As an amateur filmmaker, I have always felt the lack of a powerful and trusted alternative to Final Cut Pro or Sony Vegas on the GNU/Linux platform. There are many solutions, including Cinelerra, Kino, OpenMovie, Kdenlive, etc, but none are mature enough to match their non-free counterparts. Also, they tend to crash frequently, which is unacceptable after you’ve edited a 30-minute clip on the time line. I had stayed away from the slave world of Apple’s Mac and the monopolistic world of Microsoft Windows, but for how long? Then, finally, a few days back I chanced up on Kdenlive again, version 0.7.5, since someone forwarded me a link.
This new version has made me realise that Kdenlive has almost everything that an amateur would want. It may not be as perfect as its proprietary counterparts, but the current release tells us much more about the current attitude within the GNU/Linux world. Ubuntu is almost an equivalent to Windows and Mac for the average user; Firefox is beating IE and Safari badly; Amarok is the best music player around; VLC has no competition whatsoever; then there’s the GIMP, PidGin, Gyachee, and much more. GNU/Linux is like a magician’s hat—it will offer you whatever you ask for. Now, with Kdenlive, one of the missing links is being addressed too.
I tried creating some clips using the new version, and except for a few niceties of its proprietary counterparts (which are a must for any professional), Kdenlive did not disappoint at all. In fact, it impressed me so much that I dropped the idea of buying some creepy machine to run FCP. I trust that within a couple of years, Kdenlive will be much more advanced and can be used ‘freely’.
The time-line of Kdenlive has improved a million times. You can now pull clips like you move a knife through butter (Figure 1). You can add multiple video as well as audio tracks. You can freely move clips from one track to another, as well as to and fro. Kdenlive supports HD video, so it’s actually like taking a walk in the park to import videos directly from my Canon VIXIA HF 11 (Figure 2). However, like any other software—including FCP or Sony Vegas Pro—you can’t play HD-imported video smoothly; you have to first transcode (render) it into the desired AVI format so that you can edit the video. Kdenlive now supports so many formats that you will never have to worry (Figure 3). Once the clip is rendered in the desired format, you can import it again and start editing.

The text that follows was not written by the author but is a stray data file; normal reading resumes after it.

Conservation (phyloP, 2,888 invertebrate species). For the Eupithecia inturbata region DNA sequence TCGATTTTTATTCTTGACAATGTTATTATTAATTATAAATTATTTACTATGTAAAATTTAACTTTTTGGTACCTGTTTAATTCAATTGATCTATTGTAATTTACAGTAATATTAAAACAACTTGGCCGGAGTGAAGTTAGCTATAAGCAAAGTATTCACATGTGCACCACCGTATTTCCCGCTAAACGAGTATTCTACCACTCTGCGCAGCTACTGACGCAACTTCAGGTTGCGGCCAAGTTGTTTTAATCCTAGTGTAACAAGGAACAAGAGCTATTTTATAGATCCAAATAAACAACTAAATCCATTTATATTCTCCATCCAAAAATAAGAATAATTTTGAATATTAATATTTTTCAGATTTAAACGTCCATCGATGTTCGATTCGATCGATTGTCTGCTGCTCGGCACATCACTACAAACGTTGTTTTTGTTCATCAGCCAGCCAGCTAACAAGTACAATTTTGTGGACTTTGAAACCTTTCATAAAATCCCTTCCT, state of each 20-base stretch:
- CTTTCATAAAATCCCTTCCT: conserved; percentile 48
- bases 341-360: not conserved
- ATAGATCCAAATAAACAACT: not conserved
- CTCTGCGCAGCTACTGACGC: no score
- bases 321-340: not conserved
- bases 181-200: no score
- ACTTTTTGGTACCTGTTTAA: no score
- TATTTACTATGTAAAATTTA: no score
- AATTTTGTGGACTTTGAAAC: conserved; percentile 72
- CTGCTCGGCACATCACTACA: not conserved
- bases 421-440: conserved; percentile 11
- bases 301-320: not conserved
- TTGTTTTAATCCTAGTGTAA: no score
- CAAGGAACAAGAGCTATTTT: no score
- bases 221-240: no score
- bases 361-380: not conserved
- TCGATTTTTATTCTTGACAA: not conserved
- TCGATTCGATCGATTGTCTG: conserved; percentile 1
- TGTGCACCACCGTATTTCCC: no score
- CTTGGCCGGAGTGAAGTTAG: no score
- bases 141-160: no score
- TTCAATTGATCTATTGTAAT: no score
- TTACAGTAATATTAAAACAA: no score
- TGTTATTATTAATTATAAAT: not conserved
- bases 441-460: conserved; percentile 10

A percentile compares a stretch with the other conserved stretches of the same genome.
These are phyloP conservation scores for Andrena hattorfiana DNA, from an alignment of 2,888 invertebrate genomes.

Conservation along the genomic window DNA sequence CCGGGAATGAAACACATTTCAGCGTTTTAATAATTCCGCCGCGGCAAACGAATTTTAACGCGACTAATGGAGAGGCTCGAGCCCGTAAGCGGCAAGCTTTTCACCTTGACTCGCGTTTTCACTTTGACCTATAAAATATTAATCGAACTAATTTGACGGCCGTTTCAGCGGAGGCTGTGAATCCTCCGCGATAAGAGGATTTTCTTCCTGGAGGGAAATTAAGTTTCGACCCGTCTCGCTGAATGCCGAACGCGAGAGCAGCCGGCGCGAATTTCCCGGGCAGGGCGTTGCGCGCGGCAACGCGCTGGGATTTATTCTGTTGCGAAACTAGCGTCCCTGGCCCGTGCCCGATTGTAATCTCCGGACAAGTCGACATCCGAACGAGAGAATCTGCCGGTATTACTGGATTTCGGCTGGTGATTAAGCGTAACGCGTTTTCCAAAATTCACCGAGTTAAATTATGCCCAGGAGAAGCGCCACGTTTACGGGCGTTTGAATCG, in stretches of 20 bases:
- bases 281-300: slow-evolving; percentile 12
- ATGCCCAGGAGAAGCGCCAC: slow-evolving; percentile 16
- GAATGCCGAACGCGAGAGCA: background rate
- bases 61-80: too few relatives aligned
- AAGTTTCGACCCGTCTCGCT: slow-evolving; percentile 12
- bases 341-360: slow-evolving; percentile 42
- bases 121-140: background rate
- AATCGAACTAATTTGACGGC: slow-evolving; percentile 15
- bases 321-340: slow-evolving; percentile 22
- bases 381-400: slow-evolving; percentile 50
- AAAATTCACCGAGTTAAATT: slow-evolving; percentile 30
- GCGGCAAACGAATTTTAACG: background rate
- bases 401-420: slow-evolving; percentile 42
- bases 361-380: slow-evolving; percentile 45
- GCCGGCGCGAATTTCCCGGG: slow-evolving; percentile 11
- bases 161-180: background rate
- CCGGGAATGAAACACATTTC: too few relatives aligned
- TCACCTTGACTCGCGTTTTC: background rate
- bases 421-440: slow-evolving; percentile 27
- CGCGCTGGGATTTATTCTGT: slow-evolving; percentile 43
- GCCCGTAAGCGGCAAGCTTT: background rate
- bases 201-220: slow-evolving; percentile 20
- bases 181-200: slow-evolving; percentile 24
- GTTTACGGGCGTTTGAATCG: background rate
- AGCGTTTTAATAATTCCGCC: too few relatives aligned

Additionally, you have a rich set of audio/video effects, besides transitions effects. This will enable you to make good quality short films without spending a penny.
Another advantage of using Kdenlive is that you may not have to upgrade your machine. According to the project website, it would work for you if you have a 32- or 64-bit modern processor (AMD64 or Intel mono/dual core systems); a fast hard disc with more than 20 GB of free disc space; a Firewire interface for camcorder capture; at least 1 GB of RAM and a screen size of 1024 x 768 pixels or more.
For advanced use and semi-professional work, Kdenlive recommends investing in a recent computer with AMD Phenom Quad-core processor; 4 GB of RAM; three SATA discs for RAID-5 usage (any Linux distribution offers RAID-5 without an additional controller), and a recent video card with dual display.
Advanced users can stay updated through a very active and supportive forum.
In conclusion, I’d say Kdenlive has now everything an amateur wants, but to become a full-fledged editor there are a few more miles to cover—it’s just a matter of time. It would be great if more users could test Kdenlive and share their experiences with us.